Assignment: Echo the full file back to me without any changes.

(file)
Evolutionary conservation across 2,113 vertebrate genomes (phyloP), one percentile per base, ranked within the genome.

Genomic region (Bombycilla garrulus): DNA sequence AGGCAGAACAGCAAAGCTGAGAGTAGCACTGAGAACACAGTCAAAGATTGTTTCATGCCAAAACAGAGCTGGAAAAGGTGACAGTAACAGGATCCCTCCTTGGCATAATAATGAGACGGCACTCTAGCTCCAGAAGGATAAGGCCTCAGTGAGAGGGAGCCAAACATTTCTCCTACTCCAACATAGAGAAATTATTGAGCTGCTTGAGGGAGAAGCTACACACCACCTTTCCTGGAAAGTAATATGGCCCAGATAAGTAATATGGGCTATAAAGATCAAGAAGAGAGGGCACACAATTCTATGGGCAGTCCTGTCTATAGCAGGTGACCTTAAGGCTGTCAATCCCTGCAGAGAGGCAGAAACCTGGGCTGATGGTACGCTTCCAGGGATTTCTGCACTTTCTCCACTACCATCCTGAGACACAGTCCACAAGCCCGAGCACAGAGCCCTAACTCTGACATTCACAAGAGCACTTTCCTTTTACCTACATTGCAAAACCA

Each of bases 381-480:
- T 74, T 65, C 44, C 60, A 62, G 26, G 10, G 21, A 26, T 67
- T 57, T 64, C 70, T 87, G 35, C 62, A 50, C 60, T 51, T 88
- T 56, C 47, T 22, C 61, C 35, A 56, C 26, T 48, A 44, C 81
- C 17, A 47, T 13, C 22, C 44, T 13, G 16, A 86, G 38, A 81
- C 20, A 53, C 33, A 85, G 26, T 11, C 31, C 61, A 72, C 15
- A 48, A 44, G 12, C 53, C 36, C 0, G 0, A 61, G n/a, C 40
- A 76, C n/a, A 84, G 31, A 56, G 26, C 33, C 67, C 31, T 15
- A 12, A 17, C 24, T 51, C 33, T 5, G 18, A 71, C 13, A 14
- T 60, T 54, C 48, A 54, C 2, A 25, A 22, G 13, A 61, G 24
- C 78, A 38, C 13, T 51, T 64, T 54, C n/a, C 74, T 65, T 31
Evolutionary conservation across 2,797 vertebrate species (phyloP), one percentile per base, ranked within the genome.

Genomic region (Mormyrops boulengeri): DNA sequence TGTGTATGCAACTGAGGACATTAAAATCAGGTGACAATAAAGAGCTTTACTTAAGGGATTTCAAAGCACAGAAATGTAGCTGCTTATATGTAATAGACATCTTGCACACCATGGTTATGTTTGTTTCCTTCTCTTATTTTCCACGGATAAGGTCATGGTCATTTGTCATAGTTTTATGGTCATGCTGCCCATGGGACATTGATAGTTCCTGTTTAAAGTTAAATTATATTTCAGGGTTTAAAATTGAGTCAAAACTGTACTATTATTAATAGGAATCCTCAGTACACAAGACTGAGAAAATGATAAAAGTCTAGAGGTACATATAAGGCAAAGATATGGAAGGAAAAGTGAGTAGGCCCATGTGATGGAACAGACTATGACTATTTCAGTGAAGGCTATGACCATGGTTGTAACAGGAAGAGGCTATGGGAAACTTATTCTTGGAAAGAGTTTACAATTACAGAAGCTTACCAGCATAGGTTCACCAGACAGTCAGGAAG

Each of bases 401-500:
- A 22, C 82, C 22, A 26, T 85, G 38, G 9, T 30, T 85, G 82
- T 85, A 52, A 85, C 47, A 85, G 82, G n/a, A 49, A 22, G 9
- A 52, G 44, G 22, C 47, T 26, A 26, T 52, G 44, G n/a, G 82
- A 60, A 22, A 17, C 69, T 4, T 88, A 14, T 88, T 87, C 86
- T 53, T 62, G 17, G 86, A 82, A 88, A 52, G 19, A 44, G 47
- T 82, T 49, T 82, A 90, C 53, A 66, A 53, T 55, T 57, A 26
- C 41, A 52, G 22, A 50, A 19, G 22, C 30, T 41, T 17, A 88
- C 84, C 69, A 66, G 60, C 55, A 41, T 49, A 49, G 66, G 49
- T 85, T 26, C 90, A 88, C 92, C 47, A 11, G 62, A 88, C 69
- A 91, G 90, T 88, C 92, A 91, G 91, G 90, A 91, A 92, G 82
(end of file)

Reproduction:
Evolutionary conservation across 2,113 vertebrate genomes (phyloP), one percentile per base, ranked within the genome.

Genomic region (Bombycilla garrulus): DNA sequence AGGCAGAACAGCAAAGCTGAGAGTAGCACTGAGAACACAGTCAAAGATTGTTTCATGCCAAAACAGAGCTGGAAAAGGTGACAGTAACAGGATCCCTCCTTGGCATAATAATGAGACGGCACTCTAGCTCCAGAAGGATAAGGCCTCAGTGAGAGGGAGCCAAACATTTCTCCTACTCCAACATAGAGAAATTATTGAGCTGCTTGAGGGAGAAGCTACACACCACCTTTCCTGGAAAGTAATATGGCCCAGATAAGTAATATGGGCTATAAAGATCAAGAAGAGAGGGCACACAATTCTATGGGCAGTCCTGTCTATAGCAGGTGACCTTAAGGCTGTCAATCCCTGCAGAGAGGCAGAAACCTGGGCTGATGGTACGCTTCCAGGGATTTCTGCACTTTCTCCACTACCATCCTGAGACACAGTCCACAAGCCCGAGCACAGAGCCCTAACTCTGACATTCACAAGAGCACTTTCCTTTTACCTACATTGCAAAACCA

Each of bases 381-480:
- T 74, T 65, C 44, C 60, A 62, G 26, G 10, G 21, A 26, T 67
- T 57, T 64, C 70, T 87, G 35, C 62, A 50, C 60, T 51, T 88
- T 56, C 47, T 22, C 61, C 35, A 56, C 26, T 48, A 44, C 81
- C 17, A 47, T 13, C 22, C 44, T 13, G 16, A 86, G 38, A 81
- C 20, A 53, C 33, A 85, G 26, T 11, C 31, C 61, A 72, C 15
- A 48, A 44, G 12, C 53, C 36, C 0, G 0, A 61, G n/a, C 40
- A 76, C n/a, A 84, G 31, A 56, G 26, C 33, C 67, C 31, T 15
- A 12, A 17, C 24, T 51, C 33, T 5, G 18, A 71, C 13, A 14
- T 60, T 54, C 48, A 54, C 2, A 25, A 22, G 13, A 61, G 24
- C 78, A 38, C 13, T 51, T 64, T 54, C n/a, C 74, T 65, T 31
Evolutionary conservation across 2,797 vertebrate species (phyloP), one percentile per base, ranked within the genome.

Genomic region (Mormyrops boulengeri): DNA sequence TGTGTATGCAACTGAGGACATTAAAATCAGGTGACAATAAAGAGCTTTACTTAAGGGATTTCAAAGCACAGAAATGTAGCTGCTTATATGTAATAGACATCTTGCACACCATGGTTATGTTTGTTTCCTTCTCTTATTTTCCACGGATAAGGTCATGGTCATTTGTCATAGTTTTATGGTCATGCTGCCCATGGGACATTGATAGTTCCTGTTTAAAGTTAAATTATATTTCAGGGTTTAAAATTGAGTCAAAACTGTACTATTATTAATAGGAATCCTCAGTACACAAGACTGAGAAAATGATAAAAGTCTAGAGGTACATATAAGGCAAAGATATGGAAGGAAAAGTGAGTAGGCCCATGTGATGGAACAGACTATGACTATTTCAGTGAAGGCTATGACCATGGTTGTAACAGGAAGAGGCTATGGGAAACTTATTCTTGGAAAGAGTTTACAATTACAGAAGCTTACCAGCATAGGTTCACCAGACAGTCAGGAAG

Each of bases 401-500:
- A 22, C 82, C 22, A 26, T 85, G 38, G 9, T 30, T 85, G 82
- T 85, A 52, A 85, C 47, A 85, G 82, G n/a, A 49, A 22, G 9
- A 52, G 44, G 22, C 47, T 26, A 26, T 52, G 44, G n/a, G 82
- A 60, A 22, A 17, C 69, T 4, T 88, A 14, T 88, T 87, C 86
- T 53, T 62, G 17, G 86, A 82, A 88, A 52, G 19, A 44, G 47
- T 82, T 49, T 82, A 90, C 53, A 66, A 53, T 55, T 57, A 26
- C 41, A 52, G 22, A 50, A 19, G 22, C 30, T 41, T 17, A 88
- C 84, C 69, A 66, G 60, C 55, A 41, T 49, A 49, G 66, G 49
- T 85, T 26, C 90, A 88, C 92, C 47, A 11, G 62, A 88, C 69
- A 91, G 90, T 88, C 92, A 91, G 91, G 90, A 91, A 92, G 82